Prysmian reserves capacity to deliver Australian interconnector

Prysmian reserves capacity to deliver Australian interconnector

Prysmian Group has signed a capacity reservation agreement with Marinus Link, a subsidiary of the Australian transmission system operator (TSO) TasNetworks, to reserve the capability to deliver a power interconnector project in Australia.

Source: Marinus Link

The agreement includes the Commonwealth Government underwriting a capacity reservation fee of up to €90 million and Prysmian’s continued capacity availability until the execution of the final contract within July 2024 for the new power interconnector between Tasmania and Victoria.

Prysmian has reserved the capacity to design, test, supply and install an HVDC cable system, consisting of 320 kV single-core cables with XLPE insulation and single-wire armoring, covering both submarine and land sections.

The submarine connection will be approximately 255 kilometers long, from Northwest Tasmania to Waratah Bay, Victoria, while the underground cable will run for approximately 90 kilometers reaching the Latrobe Valley, Victoria. The link will include a stand-alone submarine 255-kilometer fiber optic cable.

The capacity to manufacture the submarine cable has been reserved at the company’s center of excellence in Arco Felice, Italy, and for the land cables in Delft, the Netherlands, or Gron, France. The capacity for the installation operations has been reserved with the cable-laying vessel (CLV) Leonardo da Vinci.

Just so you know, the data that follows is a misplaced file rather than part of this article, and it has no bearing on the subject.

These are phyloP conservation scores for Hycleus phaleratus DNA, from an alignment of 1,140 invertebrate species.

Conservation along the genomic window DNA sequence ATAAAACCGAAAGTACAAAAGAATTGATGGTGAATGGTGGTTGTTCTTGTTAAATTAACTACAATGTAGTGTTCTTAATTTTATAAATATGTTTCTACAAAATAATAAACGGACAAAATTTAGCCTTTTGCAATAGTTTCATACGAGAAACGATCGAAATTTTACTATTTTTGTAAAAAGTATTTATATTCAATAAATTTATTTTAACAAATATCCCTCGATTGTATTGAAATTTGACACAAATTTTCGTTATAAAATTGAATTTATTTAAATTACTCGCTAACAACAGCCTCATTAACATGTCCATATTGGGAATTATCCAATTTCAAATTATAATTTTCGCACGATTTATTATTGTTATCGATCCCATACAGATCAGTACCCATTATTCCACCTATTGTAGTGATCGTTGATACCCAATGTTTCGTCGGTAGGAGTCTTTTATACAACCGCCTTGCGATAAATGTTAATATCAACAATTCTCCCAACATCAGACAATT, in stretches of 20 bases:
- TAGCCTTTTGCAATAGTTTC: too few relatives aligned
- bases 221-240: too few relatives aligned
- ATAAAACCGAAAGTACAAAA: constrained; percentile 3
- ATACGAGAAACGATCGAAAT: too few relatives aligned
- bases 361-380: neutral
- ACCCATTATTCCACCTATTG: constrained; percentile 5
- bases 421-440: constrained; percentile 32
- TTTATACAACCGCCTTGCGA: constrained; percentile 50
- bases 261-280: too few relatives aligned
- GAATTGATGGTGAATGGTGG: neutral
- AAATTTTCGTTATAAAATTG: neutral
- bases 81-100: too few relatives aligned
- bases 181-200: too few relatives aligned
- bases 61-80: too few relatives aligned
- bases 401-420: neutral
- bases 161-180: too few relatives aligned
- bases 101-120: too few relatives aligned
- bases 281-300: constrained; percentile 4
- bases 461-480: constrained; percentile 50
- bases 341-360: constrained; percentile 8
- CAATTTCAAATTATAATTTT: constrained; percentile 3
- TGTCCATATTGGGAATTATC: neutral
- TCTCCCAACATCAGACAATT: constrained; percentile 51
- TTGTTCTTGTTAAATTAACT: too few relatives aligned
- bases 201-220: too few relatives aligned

Under the project, Prysmian is expected to also provide a fully integrated PRY-CAM permanent monitoring system which will constantly monitor all key operating parameters of the whole cable system.

“This capacity reservation agreement has a strategic importance for Prysmian as it underlines our global leadership and strengthens our regional presence in Oceania as a major supplier of an extensive range of high-tech products to power utilities. Australia represents a major market for the Group, with a number of projects under development,” said Detlev Waimann, Chief Commercial Officer of Projects BU at Prysmian Group.

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With an overall capacity of 750 MW, Marinus Link will enable the transfer of power from the areas where renewable energy is generated to those where it is needed and is expected to save up to 70 million tonnes of CO2 equivalent by 2050.

The Australian, Tasmanian and Victorian governments reached a funding agreement in October 2022 to build the bi-directional interconnector.